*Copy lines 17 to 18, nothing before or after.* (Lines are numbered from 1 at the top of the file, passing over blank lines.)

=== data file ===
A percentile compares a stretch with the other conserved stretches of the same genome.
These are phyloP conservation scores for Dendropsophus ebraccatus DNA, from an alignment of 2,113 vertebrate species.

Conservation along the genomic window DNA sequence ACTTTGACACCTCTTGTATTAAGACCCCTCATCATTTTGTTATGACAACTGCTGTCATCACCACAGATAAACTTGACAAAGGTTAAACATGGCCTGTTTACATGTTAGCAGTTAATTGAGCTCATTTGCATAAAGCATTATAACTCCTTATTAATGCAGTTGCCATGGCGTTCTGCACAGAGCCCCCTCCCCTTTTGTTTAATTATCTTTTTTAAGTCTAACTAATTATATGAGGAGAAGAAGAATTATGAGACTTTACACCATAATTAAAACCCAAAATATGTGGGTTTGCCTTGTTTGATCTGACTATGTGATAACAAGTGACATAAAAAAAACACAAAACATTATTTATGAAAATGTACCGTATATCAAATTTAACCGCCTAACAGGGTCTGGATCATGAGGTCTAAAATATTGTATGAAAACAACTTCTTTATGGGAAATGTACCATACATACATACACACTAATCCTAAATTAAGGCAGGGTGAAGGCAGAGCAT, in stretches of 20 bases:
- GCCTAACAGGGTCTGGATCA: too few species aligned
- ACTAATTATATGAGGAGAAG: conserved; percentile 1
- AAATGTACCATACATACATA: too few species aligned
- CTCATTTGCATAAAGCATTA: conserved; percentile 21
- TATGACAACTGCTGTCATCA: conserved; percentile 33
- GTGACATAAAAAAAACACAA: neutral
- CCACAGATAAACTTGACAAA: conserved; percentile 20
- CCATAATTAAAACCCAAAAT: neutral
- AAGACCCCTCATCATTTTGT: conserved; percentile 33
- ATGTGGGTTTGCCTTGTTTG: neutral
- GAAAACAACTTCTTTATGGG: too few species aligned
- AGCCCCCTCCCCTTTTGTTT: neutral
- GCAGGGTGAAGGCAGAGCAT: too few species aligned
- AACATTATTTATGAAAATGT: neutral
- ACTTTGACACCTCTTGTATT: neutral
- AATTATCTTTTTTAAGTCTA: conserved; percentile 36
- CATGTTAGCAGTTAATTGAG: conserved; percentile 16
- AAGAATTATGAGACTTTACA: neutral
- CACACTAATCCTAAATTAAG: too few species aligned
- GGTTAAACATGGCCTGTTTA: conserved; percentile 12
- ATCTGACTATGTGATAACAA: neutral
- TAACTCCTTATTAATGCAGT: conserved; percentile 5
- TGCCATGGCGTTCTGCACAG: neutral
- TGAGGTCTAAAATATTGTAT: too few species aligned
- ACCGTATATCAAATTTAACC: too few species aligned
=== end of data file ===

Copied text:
- AACATTATTTATGAAAATGT: neutral
- ACTTTGACACCTCTTGTATT: neutral